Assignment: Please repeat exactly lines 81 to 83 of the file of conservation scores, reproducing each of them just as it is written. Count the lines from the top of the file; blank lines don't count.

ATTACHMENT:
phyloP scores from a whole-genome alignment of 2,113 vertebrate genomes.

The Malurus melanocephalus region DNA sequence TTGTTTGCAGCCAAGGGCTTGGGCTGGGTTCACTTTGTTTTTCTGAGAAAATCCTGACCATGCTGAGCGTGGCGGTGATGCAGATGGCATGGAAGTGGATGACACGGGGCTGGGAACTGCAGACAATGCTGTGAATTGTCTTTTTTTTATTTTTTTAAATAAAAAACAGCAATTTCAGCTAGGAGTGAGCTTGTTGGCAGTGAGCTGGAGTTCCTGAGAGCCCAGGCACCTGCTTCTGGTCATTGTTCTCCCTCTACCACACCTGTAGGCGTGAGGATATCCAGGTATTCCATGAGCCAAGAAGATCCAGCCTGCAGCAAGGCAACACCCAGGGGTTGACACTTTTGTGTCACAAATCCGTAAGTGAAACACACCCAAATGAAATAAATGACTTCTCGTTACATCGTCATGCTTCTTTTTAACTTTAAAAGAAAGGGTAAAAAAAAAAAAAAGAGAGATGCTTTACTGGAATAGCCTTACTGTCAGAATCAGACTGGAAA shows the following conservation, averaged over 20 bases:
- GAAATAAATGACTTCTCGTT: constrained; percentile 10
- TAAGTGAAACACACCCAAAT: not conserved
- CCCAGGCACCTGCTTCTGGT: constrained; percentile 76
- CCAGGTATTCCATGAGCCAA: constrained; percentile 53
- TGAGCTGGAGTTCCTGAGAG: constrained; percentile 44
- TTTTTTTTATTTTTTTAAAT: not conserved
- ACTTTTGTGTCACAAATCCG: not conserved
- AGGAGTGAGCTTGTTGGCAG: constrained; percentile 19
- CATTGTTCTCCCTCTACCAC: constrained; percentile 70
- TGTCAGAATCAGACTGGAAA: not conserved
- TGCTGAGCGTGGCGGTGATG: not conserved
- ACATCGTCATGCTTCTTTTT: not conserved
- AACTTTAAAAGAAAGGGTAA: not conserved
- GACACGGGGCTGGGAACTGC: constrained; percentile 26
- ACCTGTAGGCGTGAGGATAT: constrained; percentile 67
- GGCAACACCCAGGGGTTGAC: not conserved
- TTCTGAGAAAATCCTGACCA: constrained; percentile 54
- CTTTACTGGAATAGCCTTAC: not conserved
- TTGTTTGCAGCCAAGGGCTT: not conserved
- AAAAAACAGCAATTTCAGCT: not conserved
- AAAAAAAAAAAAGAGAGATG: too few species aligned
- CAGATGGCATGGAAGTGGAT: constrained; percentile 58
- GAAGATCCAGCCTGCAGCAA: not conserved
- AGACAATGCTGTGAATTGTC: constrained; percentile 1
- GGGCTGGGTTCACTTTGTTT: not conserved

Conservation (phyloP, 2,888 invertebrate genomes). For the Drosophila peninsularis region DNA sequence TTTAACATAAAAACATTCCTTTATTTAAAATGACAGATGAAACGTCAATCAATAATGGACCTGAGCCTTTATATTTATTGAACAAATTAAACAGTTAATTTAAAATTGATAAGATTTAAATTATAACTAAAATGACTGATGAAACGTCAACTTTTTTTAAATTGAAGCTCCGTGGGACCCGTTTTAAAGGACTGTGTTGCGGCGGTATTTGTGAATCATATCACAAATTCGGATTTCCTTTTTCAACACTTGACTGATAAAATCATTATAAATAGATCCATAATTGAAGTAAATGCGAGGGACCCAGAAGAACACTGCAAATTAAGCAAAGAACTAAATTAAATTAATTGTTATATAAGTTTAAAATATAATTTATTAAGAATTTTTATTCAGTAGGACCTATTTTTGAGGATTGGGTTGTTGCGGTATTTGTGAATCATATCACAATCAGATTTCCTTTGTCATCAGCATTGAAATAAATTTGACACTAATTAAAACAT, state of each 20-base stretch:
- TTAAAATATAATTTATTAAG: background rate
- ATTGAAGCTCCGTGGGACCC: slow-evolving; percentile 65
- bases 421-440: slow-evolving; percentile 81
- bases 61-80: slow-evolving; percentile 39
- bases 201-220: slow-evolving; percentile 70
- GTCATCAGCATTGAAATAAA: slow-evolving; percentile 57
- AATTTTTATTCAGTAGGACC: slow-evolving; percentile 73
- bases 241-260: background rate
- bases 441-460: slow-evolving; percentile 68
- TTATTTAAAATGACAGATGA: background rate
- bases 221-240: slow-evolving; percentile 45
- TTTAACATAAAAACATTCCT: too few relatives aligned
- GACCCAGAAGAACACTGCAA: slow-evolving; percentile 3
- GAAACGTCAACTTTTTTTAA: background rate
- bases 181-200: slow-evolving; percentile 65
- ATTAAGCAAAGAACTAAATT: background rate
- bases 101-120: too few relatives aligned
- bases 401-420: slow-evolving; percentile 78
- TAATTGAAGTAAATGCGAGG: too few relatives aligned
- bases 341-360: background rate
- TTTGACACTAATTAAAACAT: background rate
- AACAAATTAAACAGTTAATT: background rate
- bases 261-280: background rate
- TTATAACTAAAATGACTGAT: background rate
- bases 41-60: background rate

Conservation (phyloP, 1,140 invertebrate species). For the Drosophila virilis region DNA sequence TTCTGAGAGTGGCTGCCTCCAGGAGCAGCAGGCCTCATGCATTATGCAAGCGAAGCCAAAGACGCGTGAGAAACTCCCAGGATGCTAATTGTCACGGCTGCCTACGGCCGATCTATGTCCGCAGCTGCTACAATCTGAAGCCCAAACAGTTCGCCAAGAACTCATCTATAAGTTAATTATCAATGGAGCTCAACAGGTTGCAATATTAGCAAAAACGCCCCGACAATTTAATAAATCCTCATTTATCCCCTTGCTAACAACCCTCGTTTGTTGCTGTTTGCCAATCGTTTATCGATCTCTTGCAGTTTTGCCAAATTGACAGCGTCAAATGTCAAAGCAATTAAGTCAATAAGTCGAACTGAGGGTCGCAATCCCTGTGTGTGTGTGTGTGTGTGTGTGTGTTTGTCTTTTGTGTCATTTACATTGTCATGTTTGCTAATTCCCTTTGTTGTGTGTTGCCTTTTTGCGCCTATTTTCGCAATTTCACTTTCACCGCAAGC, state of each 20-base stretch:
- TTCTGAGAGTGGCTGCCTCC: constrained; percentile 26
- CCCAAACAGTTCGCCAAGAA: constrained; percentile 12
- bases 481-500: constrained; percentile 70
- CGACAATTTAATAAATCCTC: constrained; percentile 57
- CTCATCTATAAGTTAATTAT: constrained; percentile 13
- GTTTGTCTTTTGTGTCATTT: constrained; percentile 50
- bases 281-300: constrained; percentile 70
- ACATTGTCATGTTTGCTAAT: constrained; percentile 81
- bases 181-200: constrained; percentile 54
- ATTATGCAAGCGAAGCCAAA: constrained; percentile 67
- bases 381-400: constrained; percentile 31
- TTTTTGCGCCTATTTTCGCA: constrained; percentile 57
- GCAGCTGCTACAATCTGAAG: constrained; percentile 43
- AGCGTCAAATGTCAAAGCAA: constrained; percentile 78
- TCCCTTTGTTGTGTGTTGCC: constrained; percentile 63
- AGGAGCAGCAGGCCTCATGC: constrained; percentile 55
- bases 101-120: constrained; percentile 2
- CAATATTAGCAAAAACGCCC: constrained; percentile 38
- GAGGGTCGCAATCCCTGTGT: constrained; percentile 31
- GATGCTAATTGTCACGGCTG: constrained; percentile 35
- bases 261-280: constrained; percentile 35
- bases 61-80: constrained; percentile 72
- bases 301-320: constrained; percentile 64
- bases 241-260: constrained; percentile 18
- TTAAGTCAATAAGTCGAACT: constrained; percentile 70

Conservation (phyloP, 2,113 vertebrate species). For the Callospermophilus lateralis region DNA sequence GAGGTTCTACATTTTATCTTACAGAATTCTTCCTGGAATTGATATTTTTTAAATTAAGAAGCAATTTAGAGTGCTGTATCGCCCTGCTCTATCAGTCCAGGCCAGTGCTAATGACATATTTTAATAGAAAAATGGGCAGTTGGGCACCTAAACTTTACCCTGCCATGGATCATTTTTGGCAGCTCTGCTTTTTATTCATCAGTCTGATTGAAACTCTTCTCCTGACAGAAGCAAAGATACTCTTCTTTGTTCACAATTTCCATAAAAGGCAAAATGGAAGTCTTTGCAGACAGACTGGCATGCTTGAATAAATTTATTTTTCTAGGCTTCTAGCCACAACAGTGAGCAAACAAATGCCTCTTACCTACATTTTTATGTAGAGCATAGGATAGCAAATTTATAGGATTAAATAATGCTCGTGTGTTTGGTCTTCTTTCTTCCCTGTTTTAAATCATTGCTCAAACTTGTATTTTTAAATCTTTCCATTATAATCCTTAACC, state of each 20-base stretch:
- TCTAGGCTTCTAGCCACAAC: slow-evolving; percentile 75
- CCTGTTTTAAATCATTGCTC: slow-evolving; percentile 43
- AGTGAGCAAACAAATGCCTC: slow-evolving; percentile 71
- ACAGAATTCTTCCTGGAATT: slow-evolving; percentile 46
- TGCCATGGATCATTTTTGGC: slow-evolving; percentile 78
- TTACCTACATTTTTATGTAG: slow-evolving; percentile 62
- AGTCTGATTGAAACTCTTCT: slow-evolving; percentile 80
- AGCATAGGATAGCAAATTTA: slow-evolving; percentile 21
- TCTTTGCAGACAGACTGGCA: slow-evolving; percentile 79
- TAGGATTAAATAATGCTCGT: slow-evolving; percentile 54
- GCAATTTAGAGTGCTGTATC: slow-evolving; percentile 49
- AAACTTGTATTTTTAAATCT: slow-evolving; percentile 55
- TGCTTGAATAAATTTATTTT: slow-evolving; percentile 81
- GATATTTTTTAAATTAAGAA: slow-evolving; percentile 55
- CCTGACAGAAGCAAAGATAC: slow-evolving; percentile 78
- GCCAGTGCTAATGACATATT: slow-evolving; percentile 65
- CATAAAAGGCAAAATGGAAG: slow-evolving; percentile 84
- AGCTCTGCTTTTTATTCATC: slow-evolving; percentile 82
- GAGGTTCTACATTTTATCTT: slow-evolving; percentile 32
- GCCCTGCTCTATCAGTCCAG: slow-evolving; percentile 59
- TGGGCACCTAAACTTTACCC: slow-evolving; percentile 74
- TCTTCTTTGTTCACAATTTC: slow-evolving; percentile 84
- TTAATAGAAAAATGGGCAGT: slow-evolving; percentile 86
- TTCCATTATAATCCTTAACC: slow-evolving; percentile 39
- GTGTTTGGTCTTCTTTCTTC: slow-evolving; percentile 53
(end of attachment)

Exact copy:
- TCTAGGCTTCTAGCCACAAC: slow-evolving; percentile 75
- CCTGTTTTAAATCATTGCTC: slow-evolving; percentile 43
- AGTGAGCAAACAAATGCCTC: slow-evolving; percentile 71